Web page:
Western Lands and the American Revolution

By Thomas Perkins Abernethy | Go to book overview

CHAPTER I
VIRGINIA LOOKS BEYOND THE MOUNTAINS

JUST as Virginia was the first transatlantic experiment of the Mother Country, so was the Old Dominion the first colony to venture across the Appalachians. Almost a century and a quarter elapsed between England's transatlantic and Virginia's transmontane advance. While they hugged the coast for decade after decade, the colonists were ever aware of the exciting possibilities of the unknown and fearful hinterland: furs and precious stones; mines and lush acres; and, most important of all, that intriguing ignis fatuus, a short route to the wealth of the Indies. In 1626 Governor Yeardley wrote to the Privy Council that "discoveries by land . . . are of great hope both for the riches of the mountains and the probabilities of finding the passage to the South Sea. . . ." In 1642 the House of Burgesses passed an act for the encouragement of Western exploration. Ten years later a second act was passed giving first choice of land to the explorer, but prohibiting him from excluding others. Following the calamitous Indian uprising of 1644 the defenseless state of the colony was remedied by the erection of a chain of inland forts at the fall line of the rivers. These strongholds gave a new fillip to Western explorations. They furnished the most satisfactory base for such operations, and they bred a new race of men. Here an individualistic, hardy generation grew to maturity--our first backwoodsmen, facing with greater intrepidity the evils of the ancient forests in whose shadow they had been reared.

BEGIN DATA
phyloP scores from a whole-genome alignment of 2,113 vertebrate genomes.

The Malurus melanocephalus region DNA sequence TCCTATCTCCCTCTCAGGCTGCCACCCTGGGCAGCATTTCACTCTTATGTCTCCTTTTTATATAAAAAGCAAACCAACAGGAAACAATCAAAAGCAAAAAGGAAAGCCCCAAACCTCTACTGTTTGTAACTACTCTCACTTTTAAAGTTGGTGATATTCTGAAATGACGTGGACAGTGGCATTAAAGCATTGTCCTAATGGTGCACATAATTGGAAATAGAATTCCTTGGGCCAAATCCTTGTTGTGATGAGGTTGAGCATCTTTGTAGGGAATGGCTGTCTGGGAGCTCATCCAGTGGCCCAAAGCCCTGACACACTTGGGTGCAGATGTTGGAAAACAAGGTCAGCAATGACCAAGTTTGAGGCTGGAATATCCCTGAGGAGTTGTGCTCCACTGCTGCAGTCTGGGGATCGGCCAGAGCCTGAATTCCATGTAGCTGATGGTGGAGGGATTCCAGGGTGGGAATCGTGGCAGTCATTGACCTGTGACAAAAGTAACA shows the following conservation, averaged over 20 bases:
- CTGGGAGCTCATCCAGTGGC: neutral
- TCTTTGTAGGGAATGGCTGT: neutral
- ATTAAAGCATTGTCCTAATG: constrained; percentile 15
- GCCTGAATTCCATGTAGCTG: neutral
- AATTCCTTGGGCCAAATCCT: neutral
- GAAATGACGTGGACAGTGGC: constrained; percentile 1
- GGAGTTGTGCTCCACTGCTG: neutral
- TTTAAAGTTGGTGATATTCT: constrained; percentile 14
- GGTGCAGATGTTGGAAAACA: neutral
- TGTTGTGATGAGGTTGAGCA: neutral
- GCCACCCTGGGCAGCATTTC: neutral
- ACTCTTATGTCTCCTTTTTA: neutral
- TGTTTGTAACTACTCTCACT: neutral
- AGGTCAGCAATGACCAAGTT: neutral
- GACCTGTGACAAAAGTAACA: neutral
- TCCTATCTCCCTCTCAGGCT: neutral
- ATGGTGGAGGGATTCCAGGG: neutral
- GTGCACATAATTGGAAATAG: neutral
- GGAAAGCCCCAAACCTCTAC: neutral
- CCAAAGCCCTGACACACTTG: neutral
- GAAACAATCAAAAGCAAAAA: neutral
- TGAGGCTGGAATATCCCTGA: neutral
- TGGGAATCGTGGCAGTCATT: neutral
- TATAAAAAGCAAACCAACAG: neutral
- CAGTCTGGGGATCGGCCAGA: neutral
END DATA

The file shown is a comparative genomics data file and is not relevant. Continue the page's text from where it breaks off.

In 1650 a little company led by Edward Bland and Captain Abraham Wood filed out from one of these outposts, located on the site where Petersburg was to rise, and traveled southwestward for sixty-five miles, discovering "New Brittaine, a pleasant Country, of temperate Ayre, and fertile Soyle." Wood was for many years in command at Fort Henry whence they started on the journey and was an important factor in Western explorations at this period, sending out several expeditions. There is evidence tending to show that he himself reached one of the westward flowing rivers as early as 1654.

From the time of Sir William Berkeley's arrival in Virginia in 1642 he took an active interest in exploring the West. He encouraged Captain Wood in his Western enterprises, and year after year he himself planned

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